I stopped working for my previous employer early on in the States term, because there was a lot of overlap between my States’ responsibilities and my other work, and I didn’t want to run into any conflicts of interest. That’s one thing you might need to take into account.
If you currently work for the States, as a civil servant or other public sector employee, you will be obliged to resign from your employed role as soon as you are elected.
But otherwise, it’s really down to you. A fair number of Deputies have continued to work on a part-time basis in their previous professional role, throughout their time in the States. I’d recommend talking to them about how they manage it.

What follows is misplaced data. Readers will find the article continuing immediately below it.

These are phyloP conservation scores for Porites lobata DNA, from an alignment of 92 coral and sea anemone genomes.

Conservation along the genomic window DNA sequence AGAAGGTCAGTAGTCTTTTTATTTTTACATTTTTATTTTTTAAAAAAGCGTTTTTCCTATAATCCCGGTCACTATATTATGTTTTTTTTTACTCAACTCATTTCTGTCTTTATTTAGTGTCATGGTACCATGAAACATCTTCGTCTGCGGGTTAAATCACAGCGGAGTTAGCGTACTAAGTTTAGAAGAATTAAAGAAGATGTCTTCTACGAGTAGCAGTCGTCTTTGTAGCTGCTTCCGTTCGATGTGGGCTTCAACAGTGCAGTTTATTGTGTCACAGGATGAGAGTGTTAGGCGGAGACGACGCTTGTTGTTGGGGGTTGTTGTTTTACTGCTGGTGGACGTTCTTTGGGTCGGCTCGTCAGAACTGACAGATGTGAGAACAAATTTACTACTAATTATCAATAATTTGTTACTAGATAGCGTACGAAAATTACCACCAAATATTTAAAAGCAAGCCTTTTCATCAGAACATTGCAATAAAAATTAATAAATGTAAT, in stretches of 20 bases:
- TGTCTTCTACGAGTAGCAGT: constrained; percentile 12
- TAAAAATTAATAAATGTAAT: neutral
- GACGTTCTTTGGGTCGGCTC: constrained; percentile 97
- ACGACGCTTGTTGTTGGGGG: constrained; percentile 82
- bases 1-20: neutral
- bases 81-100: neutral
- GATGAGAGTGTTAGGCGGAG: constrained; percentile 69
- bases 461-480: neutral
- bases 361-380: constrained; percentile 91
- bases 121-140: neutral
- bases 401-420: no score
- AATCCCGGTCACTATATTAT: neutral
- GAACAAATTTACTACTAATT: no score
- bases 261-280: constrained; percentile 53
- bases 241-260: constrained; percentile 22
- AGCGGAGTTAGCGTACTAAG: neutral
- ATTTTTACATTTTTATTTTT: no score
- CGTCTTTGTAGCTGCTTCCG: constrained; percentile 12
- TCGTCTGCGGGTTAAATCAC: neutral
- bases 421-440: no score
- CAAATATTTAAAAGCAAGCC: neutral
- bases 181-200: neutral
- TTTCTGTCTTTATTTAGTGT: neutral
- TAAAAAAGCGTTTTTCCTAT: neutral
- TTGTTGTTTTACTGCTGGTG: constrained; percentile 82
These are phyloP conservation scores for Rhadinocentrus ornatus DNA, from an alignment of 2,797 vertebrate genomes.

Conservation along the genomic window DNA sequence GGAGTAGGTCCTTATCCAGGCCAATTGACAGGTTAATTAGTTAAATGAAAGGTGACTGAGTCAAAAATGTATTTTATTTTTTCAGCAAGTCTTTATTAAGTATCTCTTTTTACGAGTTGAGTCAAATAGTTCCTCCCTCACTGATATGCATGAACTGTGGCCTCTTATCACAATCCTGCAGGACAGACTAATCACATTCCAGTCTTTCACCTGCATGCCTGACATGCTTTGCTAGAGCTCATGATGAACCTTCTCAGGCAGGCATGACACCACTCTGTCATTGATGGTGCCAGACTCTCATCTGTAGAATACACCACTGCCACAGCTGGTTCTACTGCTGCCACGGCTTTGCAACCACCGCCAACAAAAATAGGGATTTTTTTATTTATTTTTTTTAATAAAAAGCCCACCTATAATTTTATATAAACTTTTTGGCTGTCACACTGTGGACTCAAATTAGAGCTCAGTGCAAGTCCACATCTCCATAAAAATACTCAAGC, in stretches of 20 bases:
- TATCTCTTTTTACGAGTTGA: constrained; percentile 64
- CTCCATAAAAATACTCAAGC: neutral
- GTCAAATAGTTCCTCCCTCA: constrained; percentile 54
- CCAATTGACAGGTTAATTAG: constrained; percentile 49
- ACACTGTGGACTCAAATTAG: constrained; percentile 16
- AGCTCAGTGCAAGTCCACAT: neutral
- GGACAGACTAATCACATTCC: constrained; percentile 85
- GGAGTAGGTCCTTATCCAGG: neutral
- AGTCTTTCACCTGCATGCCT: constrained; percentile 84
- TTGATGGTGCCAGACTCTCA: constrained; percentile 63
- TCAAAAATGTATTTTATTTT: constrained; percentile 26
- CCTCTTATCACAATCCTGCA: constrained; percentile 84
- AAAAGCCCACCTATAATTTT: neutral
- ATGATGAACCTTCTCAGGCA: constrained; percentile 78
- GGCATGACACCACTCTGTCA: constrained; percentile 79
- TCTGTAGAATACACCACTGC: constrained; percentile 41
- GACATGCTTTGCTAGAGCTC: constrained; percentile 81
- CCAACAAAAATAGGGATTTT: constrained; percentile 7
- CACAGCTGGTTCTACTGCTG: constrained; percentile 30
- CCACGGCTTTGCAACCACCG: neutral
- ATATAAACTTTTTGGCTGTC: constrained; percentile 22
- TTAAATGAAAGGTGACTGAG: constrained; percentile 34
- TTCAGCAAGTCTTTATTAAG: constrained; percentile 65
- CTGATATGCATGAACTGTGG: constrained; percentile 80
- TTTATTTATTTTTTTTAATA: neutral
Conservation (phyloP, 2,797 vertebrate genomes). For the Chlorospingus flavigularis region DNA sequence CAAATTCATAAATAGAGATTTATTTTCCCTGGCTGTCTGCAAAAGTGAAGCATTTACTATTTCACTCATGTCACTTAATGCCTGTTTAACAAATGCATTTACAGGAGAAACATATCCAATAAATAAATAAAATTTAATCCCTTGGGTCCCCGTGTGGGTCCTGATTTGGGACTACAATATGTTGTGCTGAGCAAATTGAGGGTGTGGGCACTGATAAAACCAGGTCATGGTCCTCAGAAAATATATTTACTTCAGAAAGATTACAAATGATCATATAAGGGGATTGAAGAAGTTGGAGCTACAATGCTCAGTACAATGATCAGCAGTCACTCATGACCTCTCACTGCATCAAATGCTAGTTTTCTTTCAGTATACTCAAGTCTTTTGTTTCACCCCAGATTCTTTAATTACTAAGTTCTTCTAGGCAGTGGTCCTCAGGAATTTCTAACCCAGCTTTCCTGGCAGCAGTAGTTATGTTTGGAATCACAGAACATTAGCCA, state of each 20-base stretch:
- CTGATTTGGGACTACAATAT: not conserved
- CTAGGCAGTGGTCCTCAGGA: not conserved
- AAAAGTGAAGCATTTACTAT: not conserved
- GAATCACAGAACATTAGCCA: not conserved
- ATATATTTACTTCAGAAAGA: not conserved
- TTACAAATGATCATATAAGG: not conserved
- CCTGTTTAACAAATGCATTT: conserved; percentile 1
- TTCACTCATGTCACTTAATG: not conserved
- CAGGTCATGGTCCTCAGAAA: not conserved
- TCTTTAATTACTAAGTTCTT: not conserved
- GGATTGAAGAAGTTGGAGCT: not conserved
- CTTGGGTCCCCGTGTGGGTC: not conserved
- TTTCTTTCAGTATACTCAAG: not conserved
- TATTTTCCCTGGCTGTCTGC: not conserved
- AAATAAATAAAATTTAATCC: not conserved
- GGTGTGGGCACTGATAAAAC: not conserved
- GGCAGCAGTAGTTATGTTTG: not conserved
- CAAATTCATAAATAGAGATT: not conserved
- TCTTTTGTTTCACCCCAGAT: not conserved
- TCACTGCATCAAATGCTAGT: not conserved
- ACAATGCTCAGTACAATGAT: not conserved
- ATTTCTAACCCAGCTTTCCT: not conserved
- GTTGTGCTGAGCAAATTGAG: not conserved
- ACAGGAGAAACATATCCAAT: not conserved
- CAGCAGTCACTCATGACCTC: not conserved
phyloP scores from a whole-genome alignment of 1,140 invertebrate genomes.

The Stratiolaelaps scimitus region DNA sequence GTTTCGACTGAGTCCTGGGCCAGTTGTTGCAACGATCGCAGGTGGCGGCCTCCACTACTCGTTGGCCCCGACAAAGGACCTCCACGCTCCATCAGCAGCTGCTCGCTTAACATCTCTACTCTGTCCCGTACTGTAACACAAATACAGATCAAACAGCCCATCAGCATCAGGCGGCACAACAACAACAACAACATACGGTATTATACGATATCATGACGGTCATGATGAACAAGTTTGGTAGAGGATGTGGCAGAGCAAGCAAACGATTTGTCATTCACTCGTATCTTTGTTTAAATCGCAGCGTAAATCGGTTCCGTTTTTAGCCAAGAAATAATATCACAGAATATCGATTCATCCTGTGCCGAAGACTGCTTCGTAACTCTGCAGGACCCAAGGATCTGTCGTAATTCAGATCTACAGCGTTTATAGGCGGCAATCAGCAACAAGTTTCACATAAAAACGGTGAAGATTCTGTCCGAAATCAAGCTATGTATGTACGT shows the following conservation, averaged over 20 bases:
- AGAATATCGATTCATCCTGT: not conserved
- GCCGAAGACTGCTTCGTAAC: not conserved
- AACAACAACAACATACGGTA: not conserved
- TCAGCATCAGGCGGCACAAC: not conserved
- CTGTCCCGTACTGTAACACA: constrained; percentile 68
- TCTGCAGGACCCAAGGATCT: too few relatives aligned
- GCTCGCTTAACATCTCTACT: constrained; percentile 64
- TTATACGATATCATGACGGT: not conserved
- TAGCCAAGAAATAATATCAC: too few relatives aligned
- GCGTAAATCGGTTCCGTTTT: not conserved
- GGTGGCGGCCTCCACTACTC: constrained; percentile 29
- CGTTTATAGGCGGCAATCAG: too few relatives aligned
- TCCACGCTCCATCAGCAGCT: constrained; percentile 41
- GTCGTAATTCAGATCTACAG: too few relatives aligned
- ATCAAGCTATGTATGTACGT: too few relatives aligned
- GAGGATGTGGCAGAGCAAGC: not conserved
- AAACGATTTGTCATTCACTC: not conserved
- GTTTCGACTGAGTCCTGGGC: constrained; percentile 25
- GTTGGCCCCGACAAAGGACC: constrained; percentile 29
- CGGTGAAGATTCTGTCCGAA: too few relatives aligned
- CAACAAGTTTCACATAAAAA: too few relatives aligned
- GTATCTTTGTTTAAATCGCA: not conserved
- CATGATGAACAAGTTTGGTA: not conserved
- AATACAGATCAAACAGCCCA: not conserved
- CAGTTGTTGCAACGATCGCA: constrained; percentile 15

I think a commitment of about 10 hours per week tends to be the maximum most people can fit in, but of course it varies enormously, depending on what kind of Committee work you have, how flexibly your employer is prepared to let you work, and so on.
If you’re only planning on doing one or two terms as a Deputy, it’s a great idea to keep in touch with your professional world. It may even give you some more security in terms of what happens afterwards, which can help you have the courage to take this step.
Continuing to work part-time doesn’t mean you’re any less committed to your role as a States Member – the working-age Deputies who’ve done so this term are also among the most committed and hard-working politicians we’re lucky to have.